Tuesday, October 24, 2006

Kansas City Symphony: Mozart and Messiaen

Music Director Michael Stern returned to KC along with his wife and new baby (she is adorable and both Shelly and Michael are adoring parents) to conduct his first concert this season with the KC Symphony. He was scheduled to conduct the opening concert in September but Miss Hannon’s late arrival made that impossible.

This past weekend’s concert was billed as the finale to the 250th anniversary of Mozart’s birth. Earlier concerts featured the Symphonies. This one celebrated the late choral masterpieces Ave Verum Corpus K 618 and the final great work the Requiem K 626 in the new Levin edition. Sandwiched in between was L'Ascension, Four Symphonic Meditations by Oliver Messiaen.

Ave Verum is a simple piece; short, sweet and direct and was written as a favor for a small church chorus director who looked after Mozart’s wife while she was resting in the small village of Baden near Vienna. He asked for a Eucharistic hymn for the feast of Corpus Christi. Thus the motet “Hail, true flesh, born of the Virgin Mary” was born. Although simple and not adventurous at all, it is a masterpiece of atmosphere and pure beauty. The performance was great, asking only for a bit more diction from the chorus.

Interestingly, albeit liturgically logical, Stern launched directly in to L’Ascension. This is one of my favorite Messiaen pieces. Full of atmosphere, intriguing harmonies and instrumentation and his requisite bird call themes, L’Ascension is a bit more approachable than say “Turangalila” Symphony or “Eclairs a sur Dela”. It is not often played. After the concert on Friday, I went to a party where I told a friend I had been to the symphony and told him the program. “The KC Symphony played Messiaen??? Damn!”

The Friday performance was very good but not great. The brass, especially the trumpets, had a hard time with the demands of the intonation in the more exposed passages of the brass and wind only first movement Majesty of Christ Beseeching His Glory of the Father. The English Horn solo in the second movement Serene Alleluias of a Soul Yearning for Heaven was atmospheric and lyrical. The woodwinds in general were spectacular, and the string only final mediation Prayer of Christ Ascending to His Father, was a pure and sincere study of serene ecstasy. I am happy to report that the performance on Sunday was much better with vastly improved intonation and a bit tighter 3rd mediation Alleluias on the Trumpets, Alleluias on the Cymbals. With a bit more rehearsal and experience under Stern, the KC Symphony could be a force to be reckoned with in Messiaen.

Few works are as controversial yet so beloved as Mozart’s Requiem in D minor K 626. Its story and Mozart’s last days has been the subject of plays, movies (Amadeus) and even an opera. What is known for sure is that Mozart did not live to complete the work. So as not to lose the substantial sum the “unknown stranger” paid in full for the work, his widow had Mozart’s friend and pupil Franz Sussmyer complete the Requiem. It is assumed that Mozart completed only the Requiem and Kyrie sections of the work, but left sketches for voices and indications for scoring for the Dies irae through the Hostias. Sussmyer and another pupil Joseph Eybler scored filled in parts and even wrote out the last parts the Sanctus and the Agnus Dei.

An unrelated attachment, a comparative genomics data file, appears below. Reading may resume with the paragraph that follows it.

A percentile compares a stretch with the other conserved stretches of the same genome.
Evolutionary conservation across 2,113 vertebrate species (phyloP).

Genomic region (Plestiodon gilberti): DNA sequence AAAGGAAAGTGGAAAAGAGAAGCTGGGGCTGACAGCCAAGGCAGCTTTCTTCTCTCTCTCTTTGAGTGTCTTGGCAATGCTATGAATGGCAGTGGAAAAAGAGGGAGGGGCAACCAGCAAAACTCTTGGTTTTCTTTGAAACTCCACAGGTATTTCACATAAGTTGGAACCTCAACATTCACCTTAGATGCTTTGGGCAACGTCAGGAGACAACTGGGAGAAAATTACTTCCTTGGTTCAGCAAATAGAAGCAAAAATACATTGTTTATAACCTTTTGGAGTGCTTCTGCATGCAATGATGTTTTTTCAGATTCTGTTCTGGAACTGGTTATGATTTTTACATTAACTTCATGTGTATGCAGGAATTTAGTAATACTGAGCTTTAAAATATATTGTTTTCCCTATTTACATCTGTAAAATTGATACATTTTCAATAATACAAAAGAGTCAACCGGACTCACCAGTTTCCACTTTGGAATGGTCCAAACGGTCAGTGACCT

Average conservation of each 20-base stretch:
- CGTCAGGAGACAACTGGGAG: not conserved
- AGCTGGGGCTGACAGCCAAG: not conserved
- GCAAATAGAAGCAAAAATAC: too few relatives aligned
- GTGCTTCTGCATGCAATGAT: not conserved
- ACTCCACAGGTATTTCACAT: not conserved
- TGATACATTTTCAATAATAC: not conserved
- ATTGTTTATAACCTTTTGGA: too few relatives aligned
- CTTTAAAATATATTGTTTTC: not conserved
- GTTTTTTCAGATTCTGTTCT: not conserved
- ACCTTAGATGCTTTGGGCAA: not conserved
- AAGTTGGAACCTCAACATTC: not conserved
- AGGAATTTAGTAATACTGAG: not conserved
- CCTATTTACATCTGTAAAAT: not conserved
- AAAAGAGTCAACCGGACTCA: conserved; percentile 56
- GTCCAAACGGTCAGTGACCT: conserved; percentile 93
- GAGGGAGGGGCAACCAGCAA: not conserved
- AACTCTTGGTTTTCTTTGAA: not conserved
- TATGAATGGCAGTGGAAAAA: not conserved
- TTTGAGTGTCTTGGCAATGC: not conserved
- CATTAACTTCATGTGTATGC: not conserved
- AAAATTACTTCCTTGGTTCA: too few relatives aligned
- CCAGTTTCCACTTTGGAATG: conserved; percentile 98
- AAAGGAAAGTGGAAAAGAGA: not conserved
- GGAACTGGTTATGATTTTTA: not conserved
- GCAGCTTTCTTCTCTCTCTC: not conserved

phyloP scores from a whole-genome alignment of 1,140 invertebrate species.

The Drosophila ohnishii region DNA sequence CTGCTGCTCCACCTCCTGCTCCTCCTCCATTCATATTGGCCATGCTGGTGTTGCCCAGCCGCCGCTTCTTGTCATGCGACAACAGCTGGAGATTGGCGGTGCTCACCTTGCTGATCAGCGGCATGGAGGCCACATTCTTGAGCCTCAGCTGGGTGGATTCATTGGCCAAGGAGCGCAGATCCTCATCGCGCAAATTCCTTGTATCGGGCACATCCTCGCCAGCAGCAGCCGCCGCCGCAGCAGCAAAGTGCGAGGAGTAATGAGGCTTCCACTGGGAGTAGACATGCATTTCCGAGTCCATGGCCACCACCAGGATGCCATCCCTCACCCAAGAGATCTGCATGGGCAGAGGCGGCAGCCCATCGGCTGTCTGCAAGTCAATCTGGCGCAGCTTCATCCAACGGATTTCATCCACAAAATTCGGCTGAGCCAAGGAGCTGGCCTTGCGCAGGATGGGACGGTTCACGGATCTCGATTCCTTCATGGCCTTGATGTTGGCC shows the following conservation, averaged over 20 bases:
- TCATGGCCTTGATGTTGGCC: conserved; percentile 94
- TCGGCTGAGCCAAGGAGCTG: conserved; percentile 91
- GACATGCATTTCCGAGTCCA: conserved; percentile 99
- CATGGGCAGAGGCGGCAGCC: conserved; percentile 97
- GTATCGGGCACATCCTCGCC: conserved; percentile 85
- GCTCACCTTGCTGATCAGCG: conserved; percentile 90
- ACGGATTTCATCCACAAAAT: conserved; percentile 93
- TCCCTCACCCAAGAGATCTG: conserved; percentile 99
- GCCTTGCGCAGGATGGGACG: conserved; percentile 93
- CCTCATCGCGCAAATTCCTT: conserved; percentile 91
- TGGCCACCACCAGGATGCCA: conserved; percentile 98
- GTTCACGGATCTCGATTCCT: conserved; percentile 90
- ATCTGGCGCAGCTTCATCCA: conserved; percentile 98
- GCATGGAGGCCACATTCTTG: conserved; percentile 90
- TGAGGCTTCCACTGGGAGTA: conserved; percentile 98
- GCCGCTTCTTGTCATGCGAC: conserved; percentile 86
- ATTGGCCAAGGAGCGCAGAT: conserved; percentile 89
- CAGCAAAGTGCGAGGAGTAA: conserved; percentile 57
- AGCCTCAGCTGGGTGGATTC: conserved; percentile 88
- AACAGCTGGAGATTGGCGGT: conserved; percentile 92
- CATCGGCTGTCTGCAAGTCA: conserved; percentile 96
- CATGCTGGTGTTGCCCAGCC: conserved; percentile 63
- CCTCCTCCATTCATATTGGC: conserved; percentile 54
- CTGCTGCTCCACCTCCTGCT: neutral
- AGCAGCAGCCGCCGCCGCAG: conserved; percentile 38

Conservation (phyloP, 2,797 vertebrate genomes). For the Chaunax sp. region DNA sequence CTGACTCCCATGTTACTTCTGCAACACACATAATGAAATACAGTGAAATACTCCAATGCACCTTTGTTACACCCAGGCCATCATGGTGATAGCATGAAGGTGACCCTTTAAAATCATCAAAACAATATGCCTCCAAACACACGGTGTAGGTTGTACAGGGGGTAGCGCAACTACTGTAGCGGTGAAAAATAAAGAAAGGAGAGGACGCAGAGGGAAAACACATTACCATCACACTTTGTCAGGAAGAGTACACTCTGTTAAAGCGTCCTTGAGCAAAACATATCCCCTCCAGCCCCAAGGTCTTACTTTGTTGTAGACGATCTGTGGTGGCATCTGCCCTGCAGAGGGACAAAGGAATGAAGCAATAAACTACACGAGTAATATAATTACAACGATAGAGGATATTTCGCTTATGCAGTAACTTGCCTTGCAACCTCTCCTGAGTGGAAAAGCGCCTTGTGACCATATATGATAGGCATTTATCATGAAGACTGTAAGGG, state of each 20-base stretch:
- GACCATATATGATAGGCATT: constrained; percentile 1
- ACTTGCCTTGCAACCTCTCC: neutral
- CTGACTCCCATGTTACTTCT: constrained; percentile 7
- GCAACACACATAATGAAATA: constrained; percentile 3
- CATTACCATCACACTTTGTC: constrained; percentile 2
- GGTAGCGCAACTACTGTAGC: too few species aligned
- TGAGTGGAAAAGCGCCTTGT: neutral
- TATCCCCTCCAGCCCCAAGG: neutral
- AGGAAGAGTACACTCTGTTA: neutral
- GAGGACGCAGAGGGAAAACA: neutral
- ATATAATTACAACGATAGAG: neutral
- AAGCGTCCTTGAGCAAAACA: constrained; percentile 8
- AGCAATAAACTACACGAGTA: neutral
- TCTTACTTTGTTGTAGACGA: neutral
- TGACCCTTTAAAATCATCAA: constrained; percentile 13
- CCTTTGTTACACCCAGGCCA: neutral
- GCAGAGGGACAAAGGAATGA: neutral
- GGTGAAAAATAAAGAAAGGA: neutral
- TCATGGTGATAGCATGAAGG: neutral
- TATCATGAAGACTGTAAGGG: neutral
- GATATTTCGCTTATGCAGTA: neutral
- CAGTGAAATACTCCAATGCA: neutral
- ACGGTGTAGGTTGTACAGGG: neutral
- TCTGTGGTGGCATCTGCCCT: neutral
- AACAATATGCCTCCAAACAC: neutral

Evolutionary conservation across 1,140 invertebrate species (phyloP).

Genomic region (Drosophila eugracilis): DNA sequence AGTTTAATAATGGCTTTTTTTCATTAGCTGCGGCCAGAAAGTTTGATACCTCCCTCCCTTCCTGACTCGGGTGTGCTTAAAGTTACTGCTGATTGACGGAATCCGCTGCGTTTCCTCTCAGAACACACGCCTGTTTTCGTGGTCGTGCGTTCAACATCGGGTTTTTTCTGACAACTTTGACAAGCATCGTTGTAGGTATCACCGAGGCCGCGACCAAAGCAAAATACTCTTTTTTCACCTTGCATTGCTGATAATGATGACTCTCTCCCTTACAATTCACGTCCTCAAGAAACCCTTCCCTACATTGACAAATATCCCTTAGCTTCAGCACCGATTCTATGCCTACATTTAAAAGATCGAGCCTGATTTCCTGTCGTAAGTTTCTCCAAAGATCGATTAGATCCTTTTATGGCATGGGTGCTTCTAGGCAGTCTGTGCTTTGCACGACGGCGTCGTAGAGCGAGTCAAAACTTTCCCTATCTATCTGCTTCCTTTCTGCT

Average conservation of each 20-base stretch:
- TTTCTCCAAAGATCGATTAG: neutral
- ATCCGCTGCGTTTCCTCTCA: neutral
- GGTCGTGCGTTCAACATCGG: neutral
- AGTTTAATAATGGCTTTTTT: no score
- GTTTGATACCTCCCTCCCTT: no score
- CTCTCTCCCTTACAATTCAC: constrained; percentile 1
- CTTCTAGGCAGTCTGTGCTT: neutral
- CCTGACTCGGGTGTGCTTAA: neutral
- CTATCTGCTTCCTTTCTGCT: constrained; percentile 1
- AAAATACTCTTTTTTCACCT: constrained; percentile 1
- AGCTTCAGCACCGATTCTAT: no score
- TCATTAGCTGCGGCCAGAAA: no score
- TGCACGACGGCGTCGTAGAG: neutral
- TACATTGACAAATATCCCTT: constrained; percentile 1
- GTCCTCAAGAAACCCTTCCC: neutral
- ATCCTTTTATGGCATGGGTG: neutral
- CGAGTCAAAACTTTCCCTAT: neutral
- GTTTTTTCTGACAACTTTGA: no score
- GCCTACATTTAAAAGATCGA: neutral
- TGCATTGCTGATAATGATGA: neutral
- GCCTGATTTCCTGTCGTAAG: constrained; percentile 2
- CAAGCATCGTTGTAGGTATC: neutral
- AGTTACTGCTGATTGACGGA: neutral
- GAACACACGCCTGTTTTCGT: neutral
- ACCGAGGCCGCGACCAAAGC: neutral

It has long been the opinion of musicians, musicologists and audiences alike that the quality of the requiem declines as it progresses. Sussmyer was no Mozart thus the scoring became labored, more conventional, and less idiomatic of Mozart. The new (1993) edition by Robert Levin aimed to improve the work by lightening textures in spots, correcting errors in keys and rhythms, adding a fugal Amen to the Lacrimosa and regrouping the movements in to 5 larger sections I Introit II Sequence ( from the Dies Irae and Tuba Mirum through the Lacrimosa) III Offertory IV Sanctus-Benedictus V Agnus Dei-Communion. Frankly, I think it is a tremendous improvement from the turgid and uninspired Sussmyer version, but still we long for the impossible; how Mozart would have completed this incredible piece.

The performance on both Fri and Sunday was inspired. Perfectly paced, it seemed a bit shorter than the old version. Possibly because the work does not get as bogged down as it progresses. The chorus never failed and was totally up to the demands of the fugal passages. The fabulous Tuba Mirum (in my opinion the one of the most inspired musical utterances in all of music) was perfect, the bass soloist intoning the fateful lines: Tuba mirum spargens sonum per sepulchra regionum, coget omnes ante thronum. (The trumpet, sending its wondrous sound across the graves of all lands, shall drive everyone before the throne.) with all the power and majesty required. All the soloists, students of the Curtis Institute of Music, were uniformly good. The soprano tended to have her nose buried in the score, lessening her ability to communicate her lines and to drag a bit. The penultimate movement the Lux Aeterna was a bet slow and tepid. A couple minor quibbles in an overall excellent and well received performance.

We can hope that the Levin edition will inspire those who have avoided the work (I being one of them) to appreciate its glories anew. It did me. A wonderful recording of the Levin edition is available on Telarc CD 80636 with Runnicles and Atlanta.

1 comment:

zridling said...

Don, you really should consider writing regional/local reviews for publications like Opera News. You have the knowledge, the talent, and the ear for it. All you have to do is submit them online and they publish them online first, and then later in the magazine. Consider it man!